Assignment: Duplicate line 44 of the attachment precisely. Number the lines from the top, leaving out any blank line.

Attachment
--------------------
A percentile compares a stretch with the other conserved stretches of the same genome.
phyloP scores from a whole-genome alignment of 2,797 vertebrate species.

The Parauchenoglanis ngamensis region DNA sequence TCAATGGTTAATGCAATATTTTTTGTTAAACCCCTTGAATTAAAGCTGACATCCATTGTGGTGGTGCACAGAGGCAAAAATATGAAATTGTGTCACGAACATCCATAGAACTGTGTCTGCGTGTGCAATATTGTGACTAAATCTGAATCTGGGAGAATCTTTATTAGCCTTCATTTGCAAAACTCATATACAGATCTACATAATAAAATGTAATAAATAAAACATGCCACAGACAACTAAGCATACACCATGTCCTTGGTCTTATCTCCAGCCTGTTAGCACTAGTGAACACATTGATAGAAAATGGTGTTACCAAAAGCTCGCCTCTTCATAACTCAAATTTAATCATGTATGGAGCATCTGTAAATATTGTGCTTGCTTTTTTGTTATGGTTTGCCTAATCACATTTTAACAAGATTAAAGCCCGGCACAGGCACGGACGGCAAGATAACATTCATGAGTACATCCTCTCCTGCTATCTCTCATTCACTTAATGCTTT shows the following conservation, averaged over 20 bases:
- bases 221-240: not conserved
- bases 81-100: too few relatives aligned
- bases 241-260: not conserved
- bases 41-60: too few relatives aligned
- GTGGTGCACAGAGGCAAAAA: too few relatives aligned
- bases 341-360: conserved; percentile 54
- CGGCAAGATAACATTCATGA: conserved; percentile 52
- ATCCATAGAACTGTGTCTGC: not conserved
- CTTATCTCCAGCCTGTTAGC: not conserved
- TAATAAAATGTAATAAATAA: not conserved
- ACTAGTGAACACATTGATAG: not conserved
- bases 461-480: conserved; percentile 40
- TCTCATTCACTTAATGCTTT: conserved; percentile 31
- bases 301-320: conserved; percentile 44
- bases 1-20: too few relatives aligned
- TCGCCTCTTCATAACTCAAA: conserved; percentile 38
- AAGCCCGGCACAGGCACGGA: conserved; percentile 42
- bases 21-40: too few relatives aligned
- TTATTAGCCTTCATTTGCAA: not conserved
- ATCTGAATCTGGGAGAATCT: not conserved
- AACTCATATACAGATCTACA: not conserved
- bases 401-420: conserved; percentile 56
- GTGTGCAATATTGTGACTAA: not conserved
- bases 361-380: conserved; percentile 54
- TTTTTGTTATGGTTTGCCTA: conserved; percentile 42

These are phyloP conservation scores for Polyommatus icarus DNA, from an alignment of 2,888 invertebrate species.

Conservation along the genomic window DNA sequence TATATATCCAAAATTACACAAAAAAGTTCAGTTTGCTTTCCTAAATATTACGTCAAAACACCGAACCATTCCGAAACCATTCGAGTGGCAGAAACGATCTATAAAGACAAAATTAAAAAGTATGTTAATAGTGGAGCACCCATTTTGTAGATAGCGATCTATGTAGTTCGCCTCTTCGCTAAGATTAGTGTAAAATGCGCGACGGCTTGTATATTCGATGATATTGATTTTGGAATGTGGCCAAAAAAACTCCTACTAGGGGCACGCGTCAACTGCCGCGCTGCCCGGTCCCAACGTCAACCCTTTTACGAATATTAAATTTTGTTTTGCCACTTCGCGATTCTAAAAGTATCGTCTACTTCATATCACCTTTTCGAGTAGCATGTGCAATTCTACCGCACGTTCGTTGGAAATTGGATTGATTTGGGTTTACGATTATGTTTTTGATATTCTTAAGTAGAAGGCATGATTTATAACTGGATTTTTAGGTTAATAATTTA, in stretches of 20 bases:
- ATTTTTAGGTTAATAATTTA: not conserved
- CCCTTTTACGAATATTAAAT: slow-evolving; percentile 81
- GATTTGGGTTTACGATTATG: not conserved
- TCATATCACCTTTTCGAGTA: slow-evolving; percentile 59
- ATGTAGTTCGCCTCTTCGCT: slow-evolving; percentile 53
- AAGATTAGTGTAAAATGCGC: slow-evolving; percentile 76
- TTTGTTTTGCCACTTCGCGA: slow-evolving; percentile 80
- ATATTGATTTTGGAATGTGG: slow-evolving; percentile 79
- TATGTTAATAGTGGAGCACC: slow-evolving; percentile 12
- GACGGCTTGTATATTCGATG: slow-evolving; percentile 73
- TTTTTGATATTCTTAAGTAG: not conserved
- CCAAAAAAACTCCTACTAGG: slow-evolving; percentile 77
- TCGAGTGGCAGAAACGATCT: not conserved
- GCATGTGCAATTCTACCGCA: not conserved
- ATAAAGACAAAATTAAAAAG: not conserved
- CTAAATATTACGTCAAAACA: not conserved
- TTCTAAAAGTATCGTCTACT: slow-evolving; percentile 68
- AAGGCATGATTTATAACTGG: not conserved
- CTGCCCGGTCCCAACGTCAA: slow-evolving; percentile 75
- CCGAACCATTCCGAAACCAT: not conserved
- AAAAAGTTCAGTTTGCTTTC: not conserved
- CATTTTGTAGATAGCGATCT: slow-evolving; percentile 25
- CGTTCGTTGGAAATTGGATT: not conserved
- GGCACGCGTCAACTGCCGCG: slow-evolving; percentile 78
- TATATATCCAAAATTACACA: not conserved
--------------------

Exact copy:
- GCATGTGCAATTCTACCGCA: not conserved